Friday, August 16, 2013

Today is National Airborne Day.

Here are two airborne true  adventures:
I'll tell you the time we went to Allatoona Dam and airborned  several paper airplanes.   I told this story before, so if it seems you have heard it before, you probably have.  They year was about 1960.  My friend Sam Carsley's (1941 - 2013) was a freshman at Georgia Tech.   
One day Sam came to my house with a cardboard box with no top.  In the box was a neat stack of plain paper.  Sam did every thing extremely neat and well organized. 
In class he had learned some about aero dynamics and wanted to experiment.  We drove to Allatoona Dam and walked up the steep cement steps to the top.    On the edge of the damn, or the Eowah River side Sam neatly made paper airplanes we tossed them  over the side.  Which, I suppose we could have been arrested for littering if caught, but we didn't think about that.
Sam knew what would happen but wanted to see it.  The west wind coming down the Etowah River Valley would swoosh up when it hit the dam.  And when it swooshed up it would catch the paper airplanes we had just contributed to it and carry it high up in the air, sometimes almost out of sight.  Some planes hitched rides with other high winds and went to points unknown and some fell back down only to be caught b another westward wind swooshing up the damn and be carried back up, over and over.
I don't know if they are still rising and falling or not.

We should have put messages on the paper airplanes that sailed off to points unknown.

Another time at Tech Sam learned about Einstein's Theory of Relativity, E=MC(2).    He said in its simplest form one might understand.  He said if you are riding on a bus standing in the aisle and say you put a big X on the floor that you are standing on.  And while the bus is moving you jump up and come back down.  You should come down on the X.  Because you are moving  forward at the same rate of speed as the bus.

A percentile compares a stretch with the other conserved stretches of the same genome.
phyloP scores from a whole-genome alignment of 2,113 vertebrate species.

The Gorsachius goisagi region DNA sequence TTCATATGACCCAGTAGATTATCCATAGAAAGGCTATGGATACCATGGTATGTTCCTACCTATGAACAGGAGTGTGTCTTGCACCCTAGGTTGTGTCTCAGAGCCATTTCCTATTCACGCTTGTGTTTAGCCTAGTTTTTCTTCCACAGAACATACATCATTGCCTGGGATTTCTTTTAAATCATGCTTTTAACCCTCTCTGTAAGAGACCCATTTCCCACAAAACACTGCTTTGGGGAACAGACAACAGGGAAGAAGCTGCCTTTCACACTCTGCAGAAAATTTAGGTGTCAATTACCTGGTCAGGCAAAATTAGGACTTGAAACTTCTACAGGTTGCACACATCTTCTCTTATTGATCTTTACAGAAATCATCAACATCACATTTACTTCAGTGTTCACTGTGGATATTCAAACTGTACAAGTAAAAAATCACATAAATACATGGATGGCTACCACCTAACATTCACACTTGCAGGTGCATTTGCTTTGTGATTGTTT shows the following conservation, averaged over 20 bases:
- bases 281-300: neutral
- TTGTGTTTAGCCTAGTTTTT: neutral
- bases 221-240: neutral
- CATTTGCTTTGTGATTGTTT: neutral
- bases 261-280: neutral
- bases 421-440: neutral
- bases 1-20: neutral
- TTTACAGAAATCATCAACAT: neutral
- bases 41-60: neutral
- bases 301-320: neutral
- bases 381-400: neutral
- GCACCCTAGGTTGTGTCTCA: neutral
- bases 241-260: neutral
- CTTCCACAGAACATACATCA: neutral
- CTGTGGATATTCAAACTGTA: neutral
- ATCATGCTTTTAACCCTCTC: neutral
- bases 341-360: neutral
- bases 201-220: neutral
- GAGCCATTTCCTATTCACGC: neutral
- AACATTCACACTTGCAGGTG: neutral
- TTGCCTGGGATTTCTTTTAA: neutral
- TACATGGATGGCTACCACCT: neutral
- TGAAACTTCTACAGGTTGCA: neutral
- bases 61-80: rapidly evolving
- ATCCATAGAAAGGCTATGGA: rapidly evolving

So, with that in mind, if you  are in a convertible and throw a beer can up in the air and stop suddenly the beer can is traveling the same speed as the car, and if the car stopped it will land in front of the car.  Sam had a 1956 Chevrolet convertible he had just bought from Anderson Motor Company.    We went to Paulding County, on the dirt deserted roads behind the drive-in theater and the Dallas Drag Strip, which I knew the roads well from slipping in both at different times.   
We chose the far out deserted place because nothing seemed more terrible to Sam as being caught breaking the rules.  
Out on the dirt road in the night time we built up a speed of maybe 35 or about  mph, and  I tossed a half can of beer straight up at the same time Sam slammed on the brakes. 
WHOMP!!!   The half can of beer hit his hood and put a little dent in it. 

That was the end of our  Mr. Wizard-style  experiments. 



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